Jason A. Fetchik, Esq.

Unless you’re in the throes of a severe case of mal de mer (or seasickness, as we say in the States), chances are you don’t spend much time thinking about dying. Back on dry land, however, making reasonable preparations regarding your property can save your heirs a good deal of money and grief and make your golden years a lot easier.

Maybe you’re thinking that your financial situation is so straightforward that it should be foolproof? Perhaps you’re a widower with only one child, and you take it for granted that as soon as you’ve gone to your reward, he’ll inherit everything. At last, you think happily, he’ll cut his hair, take a shower, and become a responsible (and presentable) member of society! Maybe you’ve even left a will to guarantee the results you want. What could go wrong? Ha! We’re talking about the legal system here.

As if dying isn’t enough of a bummer, after you die, California law generally requires that your property be probated before it can be distributed to your heirs, whether or not you have a will! Probate requires that a court-appointed representative of your estate must petition the court for an order that your property be distributed in a certain fashion. This can be slow (frequently a year or longer), intrusive (certain documents pertaining to your life and finances will be available to the public), and expensive! Consider this alarming scenario:

You die owning a house worth $500,000 and have $200,000 in a savings account. The house has a $400,000 mortgage, and thus only $100,000 of equity. However, California law sets fees for the attorney probating the estate and the executor of the estate based on the estate’s gross value, or, in this case, $700,000. The upshot? The attorney receives $17,000; the executor receives $17,000; even though the beneficiaries receive only about $300,000. And as if this isn’t disgusting enough, there would be costs such as filing and publication fees that could exceed $2,000. So the cost of probating this estate could be as much as $35,000: money that you wanted your beneficiaries to receive.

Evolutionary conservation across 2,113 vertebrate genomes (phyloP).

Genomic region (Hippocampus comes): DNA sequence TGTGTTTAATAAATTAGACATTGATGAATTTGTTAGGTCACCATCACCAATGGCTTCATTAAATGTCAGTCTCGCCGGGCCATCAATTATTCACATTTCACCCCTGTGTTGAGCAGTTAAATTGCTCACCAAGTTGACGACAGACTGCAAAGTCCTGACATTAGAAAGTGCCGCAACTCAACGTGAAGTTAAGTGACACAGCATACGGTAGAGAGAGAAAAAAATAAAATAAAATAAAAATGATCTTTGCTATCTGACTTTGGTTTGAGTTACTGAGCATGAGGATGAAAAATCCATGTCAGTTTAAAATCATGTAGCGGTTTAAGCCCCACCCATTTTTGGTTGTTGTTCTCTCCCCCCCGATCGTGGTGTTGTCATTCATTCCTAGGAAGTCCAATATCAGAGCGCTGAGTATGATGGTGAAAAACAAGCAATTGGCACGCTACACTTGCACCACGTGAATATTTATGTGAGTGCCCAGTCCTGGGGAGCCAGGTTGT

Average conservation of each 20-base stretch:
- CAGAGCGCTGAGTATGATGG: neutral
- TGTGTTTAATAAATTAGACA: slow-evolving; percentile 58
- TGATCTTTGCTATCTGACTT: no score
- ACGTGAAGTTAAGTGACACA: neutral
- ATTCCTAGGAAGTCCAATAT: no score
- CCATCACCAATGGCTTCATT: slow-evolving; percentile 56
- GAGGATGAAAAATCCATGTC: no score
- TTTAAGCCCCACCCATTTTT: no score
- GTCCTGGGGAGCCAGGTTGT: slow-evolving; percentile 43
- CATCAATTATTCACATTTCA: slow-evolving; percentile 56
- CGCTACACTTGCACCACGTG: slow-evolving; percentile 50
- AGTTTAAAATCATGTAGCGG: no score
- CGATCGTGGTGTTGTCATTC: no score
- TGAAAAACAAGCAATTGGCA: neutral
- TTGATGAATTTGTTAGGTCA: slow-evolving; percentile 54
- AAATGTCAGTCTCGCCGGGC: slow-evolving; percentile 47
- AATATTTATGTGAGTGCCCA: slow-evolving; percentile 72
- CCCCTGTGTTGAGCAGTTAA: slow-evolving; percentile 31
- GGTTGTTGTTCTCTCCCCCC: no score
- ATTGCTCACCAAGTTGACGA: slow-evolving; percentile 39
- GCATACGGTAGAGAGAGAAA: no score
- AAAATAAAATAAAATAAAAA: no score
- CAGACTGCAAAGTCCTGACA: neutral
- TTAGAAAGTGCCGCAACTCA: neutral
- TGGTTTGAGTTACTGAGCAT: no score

So what’s a person to do? Is there a legal way to chop through all this red tape?

Thankfully, there is indeed, and it’s called a revocable, or living, trust. With a living trust in place, one person (the trustee) holds property for the benefit of another (the trustor). The beauty of a living trust is that the trustor and trustee are usually the same person: You as trustor will transfer your property to yourself as trustee, to be held in trust for your benefit. Your financial life doesn’t change and you can amend or modify the trust and transfer and sell your property to your heart’s content! (Your son still refuses to get a haircut and you’ve decided to leave everything to the dog instead? No problem….).

Returning to reality, upon your death, your assets will avoid probate because you’ve transferred them all to the living trust, which now owns all the property, leaving nothing to probate! Also, the trust will now become irrevocable (unchangeable), and must be distributed according to your wishes. A successor trustee, whom you’ve named in the trust, will take over managing and distributing the trust. If the successor trustee retains an attorney to administer the trust and distribute the assets, typically the fees and costs associated with the administration of a trust pale in comparison to those of probating the same estate. And, in the event you decide that instead of worrying about administering your estate during your life, you’d rather spend your later years snowboarding in Vale, or taking Zumba classes, or whatever makes your day, the successor trustee can take over for you in managing your trust assets according to your wishes.

Well, you may be saying, that all sounds Perfectly Peachy, but why shouldn’t I Do It Myself and maybe save even more money? Or use one of those nifty little lawyer-free legal services that are forever sticking “WE DO TRUSTS CHEAP!” pamphlets under my door? The simple answer is that a trust isn’t simple, and it won’t serve its purpose if it’s not done correctly. Depending on your situation, finances, holdings, and particularly your own desires, you need a reputable attorney with estate-planning experience to determine what kind of living trust you need, and even in some cases, whether a trust is the best answer for you. (There are cases where a simple Will is a better choice, although these are becoming less and less frequent). For a flat fee, most estate planning attorneys will assess your needs and wants, prepare your Trust; Pourover Will; Powers of Attorney; Advance Health Care Directives; and the deeds that are needed to transfer real estate into your trust. They will listen to your concerns, answer your questions, and make sure that your estate runs smoothly.

And once that’s done, you can rest easy and enjoy your Zumba class.

Jason A. Fetchik is an attorney at Driskell & Gordon, a probate and litigation firm in Glendora. He can be reached at 626-914-7809 or at


Powered by SimpleScripts